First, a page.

Private equity firm Cerberus is in talks to sell all or part of Chrysler's operations to Renault and General Motors as it considers a range of deals that could break up the No. 3 US automaker, people familiar with the talks said on Thursday. A Renault spokeswoman denied the talks.
Cerberus Capital Management, Chrysler's majority owner, is talking to GM about a transaction in which GM could buy some of Chrysler's assets as an alternative to an outright purchase of its smaller rival, the sources said.
Renault's interest in Chrysler range from an alliance to an acquisition of Jeep, widely considered to be Chrysler's most valuable brand, the sources said.
Any deal with Renault to buy Jeep would put the world's first and best-known sport-utility brand back in the hands of the French automaker that sold it to Chrysler along with American Motors in 1987.
Chrysler assets under consideration for purchase by GM include Chrysler's top-selling minivan line, a market segment Chrysler pioneered almost 25 years ago, and its truck-production facilities in Mexico, one of the sources said.
Cerberus' talks with GM also have included the possibility of Chrysler buying GM's remaining 49-percent share of GMAC. In one scenario, GM would swap its GMAC stake for Chrysler's auto operations, sources have said.
The contacts between Cerberus and the automakers remain wide-ranging and preliminary but have been given urgency by the sharp downturn in auto sales that has forced Chrysler, GM and Ford to take steps to cut costs and shore up their cash holdings. Chrysler, Cerberus and GM had no comment.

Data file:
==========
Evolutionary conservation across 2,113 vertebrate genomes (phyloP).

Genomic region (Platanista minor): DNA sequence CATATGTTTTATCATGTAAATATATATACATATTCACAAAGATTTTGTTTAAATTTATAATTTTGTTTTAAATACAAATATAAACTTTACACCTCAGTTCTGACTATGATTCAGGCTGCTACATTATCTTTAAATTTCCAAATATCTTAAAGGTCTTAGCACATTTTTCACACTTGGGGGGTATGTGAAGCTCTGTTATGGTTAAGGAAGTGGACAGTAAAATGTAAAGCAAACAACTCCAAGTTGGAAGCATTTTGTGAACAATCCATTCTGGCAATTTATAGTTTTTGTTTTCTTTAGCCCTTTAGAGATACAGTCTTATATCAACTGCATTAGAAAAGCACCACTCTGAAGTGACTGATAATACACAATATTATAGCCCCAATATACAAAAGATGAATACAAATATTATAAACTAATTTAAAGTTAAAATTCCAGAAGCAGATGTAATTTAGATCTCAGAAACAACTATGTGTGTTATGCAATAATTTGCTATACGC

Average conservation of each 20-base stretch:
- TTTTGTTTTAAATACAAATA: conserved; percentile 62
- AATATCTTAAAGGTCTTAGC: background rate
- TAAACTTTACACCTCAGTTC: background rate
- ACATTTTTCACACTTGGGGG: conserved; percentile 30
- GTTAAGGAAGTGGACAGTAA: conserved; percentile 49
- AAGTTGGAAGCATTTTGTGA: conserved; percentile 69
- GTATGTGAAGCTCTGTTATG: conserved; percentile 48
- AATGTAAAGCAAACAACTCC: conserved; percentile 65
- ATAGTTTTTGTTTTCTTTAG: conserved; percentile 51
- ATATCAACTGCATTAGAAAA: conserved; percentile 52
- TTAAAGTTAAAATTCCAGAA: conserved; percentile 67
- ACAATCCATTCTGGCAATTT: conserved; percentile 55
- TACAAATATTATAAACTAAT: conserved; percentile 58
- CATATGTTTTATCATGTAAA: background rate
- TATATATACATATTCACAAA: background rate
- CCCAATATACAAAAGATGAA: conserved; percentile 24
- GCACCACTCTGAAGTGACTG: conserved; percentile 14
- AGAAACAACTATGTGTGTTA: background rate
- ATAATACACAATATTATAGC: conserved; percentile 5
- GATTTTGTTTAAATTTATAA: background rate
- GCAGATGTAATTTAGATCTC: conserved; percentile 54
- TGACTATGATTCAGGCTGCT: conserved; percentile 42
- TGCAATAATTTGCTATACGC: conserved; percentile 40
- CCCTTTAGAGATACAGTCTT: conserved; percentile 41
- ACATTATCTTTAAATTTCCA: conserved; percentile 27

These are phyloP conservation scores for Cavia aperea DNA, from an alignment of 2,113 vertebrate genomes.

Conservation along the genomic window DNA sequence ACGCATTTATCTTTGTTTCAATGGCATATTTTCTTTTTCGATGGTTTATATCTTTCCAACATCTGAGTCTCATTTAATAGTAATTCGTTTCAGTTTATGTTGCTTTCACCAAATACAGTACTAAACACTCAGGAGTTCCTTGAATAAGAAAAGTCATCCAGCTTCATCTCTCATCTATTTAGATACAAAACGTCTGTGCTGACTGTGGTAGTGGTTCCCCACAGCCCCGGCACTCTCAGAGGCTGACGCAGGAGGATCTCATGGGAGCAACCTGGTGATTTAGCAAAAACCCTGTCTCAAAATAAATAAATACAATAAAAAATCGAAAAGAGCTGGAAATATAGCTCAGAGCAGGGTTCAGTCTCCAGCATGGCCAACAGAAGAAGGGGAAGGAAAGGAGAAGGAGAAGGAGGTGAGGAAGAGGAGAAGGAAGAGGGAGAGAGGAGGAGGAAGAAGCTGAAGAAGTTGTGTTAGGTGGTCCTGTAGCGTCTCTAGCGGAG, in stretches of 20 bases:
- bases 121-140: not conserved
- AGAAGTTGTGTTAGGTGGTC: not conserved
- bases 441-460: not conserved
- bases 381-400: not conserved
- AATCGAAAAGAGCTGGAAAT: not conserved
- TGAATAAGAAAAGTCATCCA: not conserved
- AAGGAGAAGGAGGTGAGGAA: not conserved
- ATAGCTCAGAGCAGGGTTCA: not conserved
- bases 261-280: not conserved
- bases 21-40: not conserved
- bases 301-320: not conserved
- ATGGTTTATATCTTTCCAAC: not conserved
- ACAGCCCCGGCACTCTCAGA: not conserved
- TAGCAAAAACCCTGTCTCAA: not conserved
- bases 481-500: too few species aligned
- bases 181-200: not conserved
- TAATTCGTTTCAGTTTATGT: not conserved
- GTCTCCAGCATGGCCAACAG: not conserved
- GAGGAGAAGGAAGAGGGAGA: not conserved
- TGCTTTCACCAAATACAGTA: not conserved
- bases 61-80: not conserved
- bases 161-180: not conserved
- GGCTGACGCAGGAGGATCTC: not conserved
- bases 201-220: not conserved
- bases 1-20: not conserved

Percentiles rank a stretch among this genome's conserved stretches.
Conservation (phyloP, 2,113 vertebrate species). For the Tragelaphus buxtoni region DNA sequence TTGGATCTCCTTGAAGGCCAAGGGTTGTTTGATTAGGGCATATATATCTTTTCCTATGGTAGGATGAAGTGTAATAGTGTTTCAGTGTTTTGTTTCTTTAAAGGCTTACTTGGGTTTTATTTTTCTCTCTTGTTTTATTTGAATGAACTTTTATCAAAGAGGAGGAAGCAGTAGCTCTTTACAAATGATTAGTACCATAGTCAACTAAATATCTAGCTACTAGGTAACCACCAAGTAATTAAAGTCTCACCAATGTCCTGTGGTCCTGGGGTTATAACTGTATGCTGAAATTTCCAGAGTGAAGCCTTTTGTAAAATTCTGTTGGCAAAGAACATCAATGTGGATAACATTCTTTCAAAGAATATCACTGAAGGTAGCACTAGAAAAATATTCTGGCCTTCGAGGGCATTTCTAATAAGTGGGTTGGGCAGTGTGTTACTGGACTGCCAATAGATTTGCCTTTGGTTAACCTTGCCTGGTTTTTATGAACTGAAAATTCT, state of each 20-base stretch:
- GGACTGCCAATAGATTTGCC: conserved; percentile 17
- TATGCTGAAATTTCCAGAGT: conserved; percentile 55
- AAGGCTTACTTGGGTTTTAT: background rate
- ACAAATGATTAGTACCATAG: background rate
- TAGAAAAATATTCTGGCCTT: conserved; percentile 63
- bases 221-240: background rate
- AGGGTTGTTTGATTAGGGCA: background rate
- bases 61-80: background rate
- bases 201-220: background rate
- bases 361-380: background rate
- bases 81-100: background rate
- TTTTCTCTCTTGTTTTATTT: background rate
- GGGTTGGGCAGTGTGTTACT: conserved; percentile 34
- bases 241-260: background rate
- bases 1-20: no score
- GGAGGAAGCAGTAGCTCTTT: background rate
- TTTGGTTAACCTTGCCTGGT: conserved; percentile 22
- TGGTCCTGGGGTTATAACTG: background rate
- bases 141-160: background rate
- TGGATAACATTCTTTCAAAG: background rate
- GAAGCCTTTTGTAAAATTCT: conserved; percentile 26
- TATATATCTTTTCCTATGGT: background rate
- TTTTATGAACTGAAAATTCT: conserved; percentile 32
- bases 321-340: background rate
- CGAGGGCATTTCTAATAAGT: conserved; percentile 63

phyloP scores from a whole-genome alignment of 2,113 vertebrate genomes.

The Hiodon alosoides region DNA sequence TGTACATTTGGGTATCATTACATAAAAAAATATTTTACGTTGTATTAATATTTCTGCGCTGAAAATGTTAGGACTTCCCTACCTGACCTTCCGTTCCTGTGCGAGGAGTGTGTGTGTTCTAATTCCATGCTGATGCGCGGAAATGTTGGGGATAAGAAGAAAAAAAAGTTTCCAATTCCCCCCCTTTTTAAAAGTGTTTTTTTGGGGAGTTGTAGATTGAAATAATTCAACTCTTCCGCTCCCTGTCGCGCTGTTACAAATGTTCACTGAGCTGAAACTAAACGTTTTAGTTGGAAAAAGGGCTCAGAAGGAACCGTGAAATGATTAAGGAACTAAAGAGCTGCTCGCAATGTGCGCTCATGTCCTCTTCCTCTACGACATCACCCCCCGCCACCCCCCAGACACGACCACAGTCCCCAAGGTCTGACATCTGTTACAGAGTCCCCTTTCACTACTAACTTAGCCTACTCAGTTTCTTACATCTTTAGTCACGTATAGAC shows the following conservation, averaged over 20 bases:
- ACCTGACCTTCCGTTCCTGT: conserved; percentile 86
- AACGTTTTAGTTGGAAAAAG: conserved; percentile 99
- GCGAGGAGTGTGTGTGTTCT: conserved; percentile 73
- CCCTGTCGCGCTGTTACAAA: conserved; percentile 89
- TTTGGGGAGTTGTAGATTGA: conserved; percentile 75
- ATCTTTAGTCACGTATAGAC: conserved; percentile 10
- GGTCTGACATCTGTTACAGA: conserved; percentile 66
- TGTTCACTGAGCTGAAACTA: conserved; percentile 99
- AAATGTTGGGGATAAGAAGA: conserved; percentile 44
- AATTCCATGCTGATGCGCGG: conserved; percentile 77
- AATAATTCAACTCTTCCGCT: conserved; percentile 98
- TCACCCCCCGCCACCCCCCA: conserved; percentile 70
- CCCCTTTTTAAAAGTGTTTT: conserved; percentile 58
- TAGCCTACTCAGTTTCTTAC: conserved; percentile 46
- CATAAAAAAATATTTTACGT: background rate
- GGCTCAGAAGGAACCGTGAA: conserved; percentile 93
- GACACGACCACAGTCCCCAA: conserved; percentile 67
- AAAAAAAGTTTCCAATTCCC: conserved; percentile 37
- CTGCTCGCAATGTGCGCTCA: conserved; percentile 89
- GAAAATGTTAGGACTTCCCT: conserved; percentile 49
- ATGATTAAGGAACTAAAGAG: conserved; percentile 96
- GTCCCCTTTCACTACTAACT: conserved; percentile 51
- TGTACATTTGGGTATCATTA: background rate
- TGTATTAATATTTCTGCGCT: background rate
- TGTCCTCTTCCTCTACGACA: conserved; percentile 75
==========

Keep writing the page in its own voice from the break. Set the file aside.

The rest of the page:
Other deals being considered by Cerberus hinge on whether Chrysler's key assets now have more value separately than together, people familiar with the discussions said.
As a result, Cerberus is looking at selling its Mopar parts unit, spinning off its engineering operations as a separate company and hiving off Chrysler Financial, one of the sources said.
That captive finance company also could be merged with GMAC, the GM affiliated lender in which Cerberus owns a controlling 51 percent stake, several sources said.
But all of the potential deals have been complicated and slowed by the volatility in financial markets and frozen credit markets, according to the people familiar with the talks.
Market turmoil has made it far more difficult for Cerberus and potential bidders to agree on the value of Chrysler's various parts or the value of GMAC, the sources said.
Cerberus bought an 80.1 percent stake in Chrysler from Daimler in 2007 for $7.4 billion, but the automaker, like its listed Detroit-based rivals, has been hit hard by a steep decline in US auto sales to 15-year lows.
Separately, Cerberus is nearing a deal to buy Daimler's remaining stake in Chrysler, one of the sources said. Any deal Cerberus might make to sell or merge Chrysler with another automaker hinges on Cerberus buying out Daimler's interest.
Former Renault chairman and chief executive Louis Schweitzer said in a memoir published last year that he regretted selling AMC and Jeep when the French automaker pulled out of the US market in the late 1980s. Renault bought American Motors, which owned Jeep, in 1979.
"It would have been clever to make full use of Jeep," Schweitzer wrote. "If we had done so, we would have been in a good position today in the US"